The Rev. Martin Luther King Jr.: Celebrating a legacy of 13 years

On Monday we will celebrate the national holiday for the Rev. Martin Luther King Jr. His legacy was achieved in a span of less than 13 years – December 1955 to April 4, 1968.


In 2013, I find it fascinating to think that his leadership of the modern American civil rights movement was achieved in 13 years. He was able to achieve more genuine progress toward racial equality in America than the previous 350 years. Dr. King was widely regarded as an advocate of nonviolence and one of the greatest nonviolent leaders in history.

Dr. King drew his inspiration from his faith and the peaceful teachings of Mahatma Gandhi. Even as highly revered as Dr. King was, the civil rights leader had a role model – a positive adult role model.

In schools all over the country, students during January will participate in activities relating to Dr. King. I remember reciting his famous “I Have A Dream” speech as part of an oratorical contest. I won by default, because there wasn’t another competitor in the oral reading category. During the school year, students are taught about his accomplishments, which clearly show us his legacy will live on forever – his legacy of 13 years.

Fast-forward to 2013, and I’m wondering how many positive adult role models our young people have to emulate. Despite the large number of adolescents and teenagers – who too often go publicly unnoticed, who are doing positive things in our community, getting good grades in school, being respectful and not getting into trouble – we are lagging behind in demonstrating what our youth yearn for to succeed in society.


THE HEADLINES and first few minutes of television news broadcasts scream with publicity about kids overcrowding the juvenile court system, armed robberies, killing other youths, hitting their teachers, fighting in schools – I can go on. Kids’ exposure to violent video games, music that glorifies violence and hate, neighborhood crime, and negative adult role models are taking the souls of our children.

One of my favorite quotes from Dr. King is, “We will have to repent in this generation not merely for the hateful words and actions of the bad people but for the appalling silence of the good people.” Where are the so-called good people? The positive adult role models? They are there, but they are too silent.

Can you look back over the past 13 years of your life and, despite your shortcomings, be willing to talk to a youth about it? Our children need transparent adults willing to admit they made mistakes, but overcame them. In your past 13 years, certainly there is something you can share with a young person that can encourage them amid all this chaos. Our children need hope.

There are some who believe the number 13 is bad luck or evil. The optimist in me thinks otherwise. We are in the year 2013, and this year can be the best year in your life. What is going to be your legacy in this same time span?

Our community and the world needs more adults to leave a positive legacy that our youth can read and hear about so they can emulate and become change-makers, trendsetters, opinion-makers, leaders, community activists and problem-solvers of the future.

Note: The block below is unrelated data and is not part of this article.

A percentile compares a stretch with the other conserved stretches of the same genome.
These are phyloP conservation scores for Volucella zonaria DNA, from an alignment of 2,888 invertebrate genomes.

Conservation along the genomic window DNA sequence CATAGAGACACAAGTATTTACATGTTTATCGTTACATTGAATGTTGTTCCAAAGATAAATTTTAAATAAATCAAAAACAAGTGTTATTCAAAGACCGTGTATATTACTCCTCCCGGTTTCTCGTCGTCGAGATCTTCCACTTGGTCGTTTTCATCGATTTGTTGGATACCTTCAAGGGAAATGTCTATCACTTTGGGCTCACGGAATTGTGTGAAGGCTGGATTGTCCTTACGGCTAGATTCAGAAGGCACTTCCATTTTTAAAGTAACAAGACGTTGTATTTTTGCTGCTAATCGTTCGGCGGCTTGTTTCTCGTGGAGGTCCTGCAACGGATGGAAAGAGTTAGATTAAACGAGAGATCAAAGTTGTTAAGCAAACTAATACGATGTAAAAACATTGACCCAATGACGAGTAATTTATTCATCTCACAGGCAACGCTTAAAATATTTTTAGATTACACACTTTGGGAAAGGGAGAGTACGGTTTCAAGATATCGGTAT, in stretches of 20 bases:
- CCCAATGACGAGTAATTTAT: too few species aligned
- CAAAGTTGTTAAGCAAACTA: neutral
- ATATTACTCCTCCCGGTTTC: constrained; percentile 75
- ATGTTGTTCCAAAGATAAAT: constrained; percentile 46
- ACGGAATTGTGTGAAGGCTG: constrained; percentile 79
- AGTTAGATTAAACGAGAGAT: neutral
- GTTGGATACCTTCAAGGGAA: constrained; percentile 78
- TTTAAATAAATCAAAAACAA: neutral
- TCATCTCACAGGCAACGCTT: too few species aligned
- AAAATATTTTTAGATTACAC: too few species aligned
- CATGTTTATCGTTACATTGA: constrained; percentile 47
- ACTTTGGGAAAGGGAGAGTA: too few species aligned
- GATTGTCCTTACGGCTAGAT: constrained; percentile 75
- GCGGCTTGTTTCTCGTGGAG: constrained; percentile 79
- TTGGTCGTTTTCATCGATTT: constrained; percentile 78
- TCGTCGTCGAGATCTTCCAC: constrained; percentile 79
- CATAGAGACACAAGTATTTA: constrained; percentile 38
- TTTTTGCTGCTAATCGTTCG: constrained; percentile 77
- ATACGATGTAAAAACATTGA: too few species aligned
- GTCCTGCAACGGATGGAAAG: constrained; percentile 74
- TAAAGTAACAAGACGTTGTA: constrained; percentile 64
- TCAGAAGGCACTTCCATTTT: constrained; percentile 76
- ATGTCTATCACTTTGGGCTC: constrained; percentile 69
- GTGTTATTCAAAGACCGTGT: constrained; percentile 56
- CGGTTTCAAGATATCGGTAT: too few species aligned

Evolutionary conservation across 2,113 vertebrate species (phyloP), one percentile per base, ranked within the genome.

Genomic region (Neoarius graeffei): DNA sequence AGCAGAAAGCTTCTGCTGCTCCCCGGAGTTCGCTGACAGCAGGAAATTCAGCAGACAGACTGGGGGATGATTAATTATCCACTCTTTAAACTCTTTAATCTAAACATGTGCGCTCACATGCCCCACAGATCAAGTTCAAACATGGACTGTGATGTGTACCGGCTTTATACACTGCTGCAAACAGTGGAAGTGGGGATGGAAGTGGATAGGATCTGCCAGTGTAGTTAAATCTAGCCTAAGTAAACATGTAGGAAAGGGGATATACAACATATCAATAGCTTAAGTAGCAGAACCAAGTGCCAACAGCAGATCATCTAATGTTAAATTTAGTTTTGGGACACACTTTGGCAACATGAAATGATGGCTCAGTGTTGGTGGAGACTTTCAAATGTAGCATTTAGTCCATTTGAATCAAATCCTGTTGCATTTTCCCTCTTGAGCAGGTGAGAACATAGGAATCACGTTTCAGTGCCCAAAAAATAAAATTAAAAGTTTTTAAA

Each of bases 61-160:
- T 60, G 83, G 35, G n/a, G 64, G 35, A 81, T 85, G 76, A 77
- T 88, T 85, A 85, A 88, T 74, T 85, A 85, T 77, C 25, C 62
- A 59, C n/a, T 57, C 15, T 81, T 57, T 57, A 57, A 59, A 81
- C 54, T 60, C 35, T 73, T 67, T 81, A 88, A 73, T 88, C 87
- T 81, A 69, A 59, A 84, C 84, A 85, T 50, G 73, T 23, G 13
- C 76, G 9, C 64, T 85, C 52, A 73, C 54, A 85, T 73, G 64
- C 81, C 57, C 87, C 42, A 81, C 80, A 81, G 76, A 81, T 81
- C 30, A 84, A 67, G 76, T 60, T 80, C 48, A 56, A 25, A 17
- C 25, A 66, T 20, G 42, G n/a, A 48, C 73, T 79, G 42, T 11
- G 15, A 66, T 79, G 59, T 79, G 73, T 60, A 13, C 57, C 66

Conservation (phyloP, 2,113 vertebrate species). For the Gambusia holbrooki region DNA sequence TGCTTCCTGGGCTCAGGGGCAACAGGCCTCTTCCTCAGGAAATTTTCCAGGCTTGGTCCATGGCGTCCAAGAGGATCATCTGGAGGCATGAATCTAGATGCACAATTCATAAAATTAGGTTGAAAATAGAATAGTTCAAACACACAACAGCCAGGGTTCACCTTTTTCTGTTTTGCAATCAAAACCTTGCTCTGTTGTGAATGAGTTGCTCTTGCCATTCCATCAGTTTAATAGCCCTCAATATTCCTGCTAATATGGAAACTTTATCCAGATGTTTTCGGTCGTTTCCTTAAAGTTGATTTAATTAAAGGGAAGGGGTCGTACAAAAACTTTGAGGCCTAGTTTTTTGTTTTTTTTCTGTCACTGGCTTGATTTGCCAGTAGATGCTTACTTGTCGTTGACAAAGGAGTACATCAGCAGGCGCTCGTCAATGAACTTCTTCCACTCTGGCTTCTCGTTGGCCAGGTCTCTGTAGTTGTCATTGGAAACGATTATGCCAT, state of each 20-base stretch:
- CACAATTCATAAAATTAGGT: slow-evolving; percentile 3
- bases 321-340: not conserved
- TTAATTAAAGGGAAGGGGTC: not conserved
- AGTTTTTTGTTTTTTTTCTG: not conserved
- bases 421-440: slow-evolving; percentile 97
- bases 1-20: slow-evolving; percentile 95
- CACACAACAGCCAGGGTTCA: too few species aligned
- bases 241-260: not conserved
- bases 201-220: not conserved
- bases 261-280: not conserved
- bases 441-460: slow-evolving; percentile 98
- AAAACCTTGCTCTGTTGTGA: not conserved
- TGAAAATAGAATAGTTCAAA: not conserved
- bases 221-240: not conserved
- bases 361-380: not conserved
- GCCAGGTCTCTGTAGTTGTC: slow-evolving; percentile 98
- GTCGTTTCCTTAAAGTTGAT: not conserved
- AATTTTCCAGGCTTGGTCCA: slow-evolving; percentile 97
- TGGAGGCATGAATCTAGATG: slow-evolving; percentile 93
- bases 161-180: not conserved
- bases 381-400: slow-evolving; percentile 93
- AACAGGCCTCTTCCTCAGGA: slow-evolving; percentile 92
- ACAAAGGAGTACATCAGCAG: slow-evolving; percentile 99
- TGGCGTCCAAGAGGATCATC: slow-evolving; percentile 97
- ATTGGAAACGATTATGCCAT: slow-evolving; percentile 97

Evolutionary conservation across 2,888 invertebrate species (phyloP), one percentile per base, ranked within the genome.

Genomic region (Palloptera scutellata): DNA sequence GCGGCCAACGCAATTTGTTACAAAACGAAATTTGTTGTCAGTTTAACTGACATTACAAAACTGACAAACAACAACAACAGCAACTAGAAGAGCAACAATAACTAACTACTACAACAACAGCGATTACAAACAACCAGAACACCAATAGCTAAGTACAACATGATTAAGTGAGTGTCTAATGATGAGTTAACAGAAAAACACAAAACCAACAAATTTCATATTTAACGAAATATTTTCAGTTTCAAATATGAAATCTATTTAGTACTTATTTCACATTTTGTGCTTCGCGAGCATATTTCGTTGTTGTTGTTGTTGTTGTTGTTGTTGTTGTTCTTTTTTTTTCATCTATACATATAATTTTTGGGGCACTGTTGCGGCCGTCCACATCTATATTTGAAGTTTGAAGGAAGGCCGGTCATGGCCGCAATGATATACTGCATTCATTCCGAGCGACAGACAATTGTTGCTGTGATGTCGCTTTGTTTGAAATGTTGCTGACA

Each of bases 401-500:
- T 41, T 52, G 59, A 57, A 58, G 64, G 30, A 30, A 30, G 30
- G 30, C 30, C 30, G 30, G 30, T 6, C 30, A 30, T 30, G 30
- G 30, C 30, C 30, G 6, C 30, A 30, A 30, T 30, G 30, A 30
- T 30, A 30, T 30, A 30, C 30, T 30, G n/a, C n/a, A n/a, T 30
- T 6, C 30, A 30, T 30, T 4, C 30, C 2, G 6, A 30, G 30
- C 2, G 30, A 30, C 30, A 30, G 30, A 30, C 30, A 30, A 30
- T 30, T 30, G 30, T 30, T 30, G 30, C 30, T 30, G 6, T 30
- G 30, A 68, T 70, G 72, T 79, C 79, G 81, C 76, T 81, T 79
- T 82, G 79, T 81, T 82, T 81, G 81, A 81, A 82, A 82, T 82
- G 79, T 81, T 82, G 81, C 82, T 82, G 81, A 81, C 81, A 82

As important as Dr. King is and will forever continue to be, don’t you want to add more names to that list? No, you don’t have to win a Nobel Peace Prize or be a modern civil rights leader – you can create your own legacy.

How many times have you heard someone say, “I wish we could go back to the good ol’
days”? Well, in the old days, there were more two-parent households and more community within the community. People didn’t mind being or getting involved with someone else’s children, and there was more love and respect for one another. These were and are still the fundamental aspects of life that most of us crave and, frankly, must have.


EVEN IN OUR high-tech society, with the wealth of information our youth are exposed to, our basic needs still exist. Too many of us have gotten so clever that we are missing what really is important. Think about it: When was the last time you told a child you loved them or even gave them a hug – whether he or she is your child or not? When was the last time you encouraged a young person, especially if they’ve made a mistake? Are you putting so much pressure for children to be perfect that you’re causing unnecessary stress in their lives?

Gary Chapman wrote a book many years ago called The Five Love Languages. The book series has sold millions. Those five love languages are: words of affirmation, acts of service, giving gifts, quality time and physical touch. The book focuses on couples discovering the secret of love that lasts. The concept became so popular that the author developed a series of “love language” quizzes for every age group. It’s pretty fascinating and I encourage you
to research it and try it out with your family. No matter what your family looks like – two-parent household; grandparents raising children and grandchildren; single-parent household – the five love languages can be applied and can work.

Thirteen years – your legacy. While we celebrate the life and work of Dr. King, and the positive impact he made and is still making on youth today, make a concerted effort to create your own legacy so you can serve as a positive adult role model for the next generation of leaders.


(The writer is a radio talk show host, author, life coach and mental health advocate in Augusta.)